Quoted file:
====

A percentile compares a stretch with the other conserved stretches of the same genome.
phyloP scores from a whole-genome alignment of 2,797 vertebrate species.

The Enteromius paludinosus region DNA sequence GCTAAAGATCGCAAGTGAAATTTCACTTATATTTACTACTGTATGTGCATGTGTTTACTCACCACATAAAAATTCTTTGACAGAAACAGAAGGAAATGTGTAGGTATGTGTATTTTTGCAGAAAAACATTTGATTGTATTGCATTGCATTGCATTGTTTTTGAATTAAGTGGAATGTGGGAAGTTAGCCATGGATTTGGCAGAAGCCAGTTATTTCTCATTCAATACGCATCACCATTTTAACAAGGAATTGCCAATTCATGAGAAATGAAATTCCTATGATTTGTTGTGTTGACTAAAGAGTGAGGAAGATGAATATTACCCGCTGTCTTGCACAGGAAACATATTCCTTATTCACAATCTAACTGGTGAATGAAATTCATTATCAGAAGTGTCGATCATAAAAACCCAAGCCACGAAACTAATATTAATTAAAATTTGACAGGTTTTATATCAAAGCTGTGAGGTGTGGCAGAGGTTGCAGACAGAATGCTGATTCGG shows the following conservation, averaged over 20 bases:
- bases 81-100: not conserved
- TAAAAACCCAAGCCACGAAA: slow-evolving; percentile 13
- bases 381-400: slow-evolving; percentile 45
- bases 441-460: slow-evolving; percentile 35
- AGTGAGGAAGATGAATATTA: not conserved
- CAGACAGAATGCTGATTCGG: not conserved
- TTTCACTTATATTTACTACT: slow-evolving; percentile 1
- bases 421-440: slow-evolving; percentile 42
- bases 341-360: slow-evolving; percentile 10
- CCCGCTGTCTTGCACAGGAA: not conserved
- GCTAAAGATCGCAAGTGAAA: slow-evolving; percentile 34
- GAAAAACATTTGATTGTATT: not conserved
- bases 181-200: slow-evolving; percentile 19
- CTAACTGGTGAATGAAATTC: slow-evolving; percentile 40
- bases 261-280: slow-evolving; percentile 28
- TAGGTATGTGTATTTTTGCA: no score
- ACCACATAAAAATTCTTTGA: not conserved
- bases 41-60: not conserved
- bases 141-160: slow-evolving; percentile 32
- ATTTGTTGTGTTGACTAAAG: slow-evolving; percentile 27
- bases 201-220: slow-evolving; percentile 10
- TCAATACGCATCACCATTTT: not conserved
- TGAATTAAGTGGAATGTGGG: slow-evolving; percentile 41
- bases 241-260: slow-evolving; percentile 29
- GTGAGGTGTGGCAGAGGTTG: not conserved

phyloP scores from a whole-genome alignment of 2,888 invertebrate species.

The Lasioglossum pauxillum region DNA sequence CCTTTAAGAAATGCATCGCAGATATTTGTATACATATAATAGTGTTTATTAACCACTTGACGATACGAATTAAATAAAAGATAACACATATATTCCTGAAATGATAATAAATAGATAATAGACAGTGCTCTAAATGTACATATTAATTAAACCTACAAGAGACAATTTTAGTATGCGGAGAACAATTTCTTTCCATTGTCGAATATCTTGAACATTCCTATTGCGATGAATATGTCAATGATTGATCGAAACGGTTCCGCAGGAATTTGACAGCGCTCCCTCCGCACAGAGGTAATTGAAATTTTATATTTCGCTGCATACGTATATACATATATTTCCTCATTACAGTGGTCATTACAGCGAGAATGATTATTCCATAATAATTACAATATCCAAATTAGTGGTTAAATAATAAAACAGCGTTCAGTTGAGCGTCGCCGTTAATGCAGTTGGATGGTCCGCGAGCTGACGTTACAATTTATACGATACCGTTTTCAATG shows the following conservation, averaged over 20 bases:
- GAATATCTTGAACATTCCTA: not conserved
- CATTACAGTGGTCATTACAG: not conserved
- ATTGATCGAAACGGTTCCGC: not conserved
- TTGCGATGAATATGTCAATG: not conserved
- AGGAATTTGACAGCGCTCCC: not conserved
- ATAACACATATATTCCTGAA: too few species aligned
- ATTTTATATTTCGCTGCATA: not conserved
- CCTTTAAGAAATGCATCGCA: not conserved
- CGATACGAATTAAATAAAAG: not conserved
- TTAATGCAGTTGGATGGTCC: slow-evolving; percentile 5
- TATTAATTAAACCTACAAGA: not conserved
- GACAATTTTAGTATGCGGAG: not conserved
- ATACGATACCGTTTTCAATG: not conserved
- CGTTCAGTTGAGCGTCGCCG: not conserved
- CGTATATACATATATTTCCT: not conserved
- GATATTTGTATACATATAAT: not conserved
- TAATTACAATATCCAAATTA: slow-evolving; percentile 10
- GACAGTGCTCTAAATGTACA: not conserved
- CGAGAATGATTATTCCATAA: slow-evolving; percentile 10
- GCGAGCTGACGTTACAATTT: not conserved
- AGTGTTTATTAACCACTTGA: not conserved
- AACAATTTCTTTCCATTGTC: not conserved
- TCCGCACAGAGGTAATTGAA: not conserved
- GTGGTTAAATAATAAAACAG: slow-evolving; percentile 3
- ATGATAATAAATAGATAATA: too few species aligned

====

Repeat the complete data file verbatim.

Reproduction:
A percentile compares a stretch with the other conserved stretches of the same genome.
phyloP scores from a whole-genome alignment of 2,797 vertebrate species.

The Enteromius paludinosus region DNA sequence GCTAAAGATCGCAAGTGAAATTTCACTTATATTTACTACTGTATGTGCATGTGTTTACTCACCACATAAAAATTCTTTGACAGAAACAGAAGGAAATGTGTAGGTATGTGTATTTTTGCAGAAAAACATTTGATTGTATTGCATTGCATTGCATTGTTTTTGAATTAAGTGGAATGTGGGAAGTTAGCCATGGATTTGGCAGAAGCCAGTTATTTCTCATTCAATACGCATCACCATTTTAACAAGGAATTGCCAATTCATGAGAAATGAAATTCCTATGATTTGTTGTGTTGACTAAAGAGTGAGGAAGATGAATATTACCCGCTGTCTTGCACAGGAAACATATTCCTTATTCACAATCTAACTGGTGAATGAAATTCATTATCAGAAGTGTCGATCATAAAAACCCAAGCCACGAAACTAATATTAATTAAAATTTGACAGGTTTTATATCAAAGCTGTGAGGTGTGGCAGAGGTTGCAGACAGAATGCTGATTCGG shows the following conservation, averaged over 20 bases:
- bases 81-100: not conserved
- TAAAAACCCAAGCCACGAAA: slow-evolving; percentile 13
- bases 381-400: slow-evolving; percentile 45
- bases 441-460: slow-evolving; percentile 35
- AGTGAGGAAGATGAATATTA: not conserved
- CAGACAGAATGCTGATTCGG: not conserved
- TTTCACTTATATTTACTACT: slow-evolving; percentile 1
- bases 421-440: slow-evolving; percentile 42
- bases 341-360: slow-evolving; percentile 10
- CCCGCTGTCTTGCACAGGAA: not conserved
- GCTAAAGATCGCAAGTGAAA: slow-evolving; percentile 34
- GAAAAACATTTGATTGTATT: not conserved
- bases 181-200: slow-evolving; percentile 19
- CTAACTGGTGAATGAAATTC: slow-evolving; percentile 40
- bases 261-280: slow-evolving; percentile 28
- TAGGTATGTGTATTTTTGCA: no score
- ACCACATAAAAATTCTTTGA: not conserved
- bases 41-60: not conserved
- bases 141-160: slow-evolving; percentile 32
- ATTTGTTGTGTTGACTAAAG: slow-evolving; percentile 27
- bases 201-220: slow-evolving; percentile 10
- TCAATACGCATCACCATTTT: not conserved
- TGAATTAAGTGGAATGTGGG: slow-evolving; percentile 41
- bases 241-260: slow-evolving; percentile 29
- GTGAGGTGTGGCAGAGGTTG: not conserved

phyloP scores from a whole-genome alignment of 2,888 invertebrate species.

The Lasioglossum pauxillum region DNA sequence CCTTTAAGAAATGCATCGCAGATATTTGTATACATATAATAGTGTTTATTAACCACTTGACGATACGAATTAAATAAAAGATAACACATATATTCCTGAAATGATAATAAATAGATAATAGACAGTGCTCTAAATGTACATATTAATTAAACCTACAAGAGACAATTTTAGTATGCGGAGAACAATTTCTTTCCATTGTCGAATATCTTGAACATTCCTATTGCGATGAATATGTCAATGATTGATCGAAACGGTTCCGCAGGAATTTGACAGCGCTCCCTCCGCACAGAGGTAATTGAAATTTTATATTTCGCTGCATACGTATATACATATATTTCCTCATTACAGTGGTCATTACAGCGAGAATGATTATTCCATAATAATTACAATATCCAAATTAGTGGTTAAATAATAAAACAGCGTTCAGTTGAGCGTCGCCGTTAATGCAGTTGGATGGTCCGCGAGCTGACGTTACAATTTATACGATACCGTTTTCAATG shows the following conservation, averaged over 20 bases:
- GAATATCTTGAACATTCCTA: not conserved
- CATTACAGTGGTCATTACAG: not conserved
- ATTGATCGAAACGGTTCCGC: not conserved
- TTGCGATGAATATGTCAATG: not conserved
- AGGAATTTGACAGCGCTCCC: not conserved
- ATAACACATATATTCCTGAA: too few species aligned
- ATTTTATATTTCGCTGCATA: not conserved
- CCTTTAAGAAATGCATCGCA: not conserved
- CGATACGAATTAAATAAAAG: not conserved
- TTAATGCAGTTGGATGGTCC: slow-evolving; percentile 5
- TATTAATTAAACCTACAAGA: not conserved
- GACAATTTTAGTATGCGGAG: not conserved
- ATACGATACCGTTTTCAATG: not conserved
- CGTTCAGTTGAGCGTCGCCG: not conserved
- CGTATATACATATATTTCCT: not conserved
- GATATTTGTATACATATAAT: not conserved
- TAATTACAATATCCAAATTA: slow-evolving; percentile 10
- GACAGTGCTCTAAATGTACA: not conserved
- CGAGAATGATTATTCCATAA: slow-evolving; percentile 10
- GCGAGCTGACGTTACAATTT: not conserved
- AGTGTTTATTAACCACTTGA: not conserved
- AACAATTTCTTTCCATTGTC: not conserved
- TCCGCACAGAGGTAATTGAA: not conserved
- GTGGTTAAATAATAAAACAG: slow-evolving; percentile 3
- ATGATAATAAATAGATAATA: too few species aligned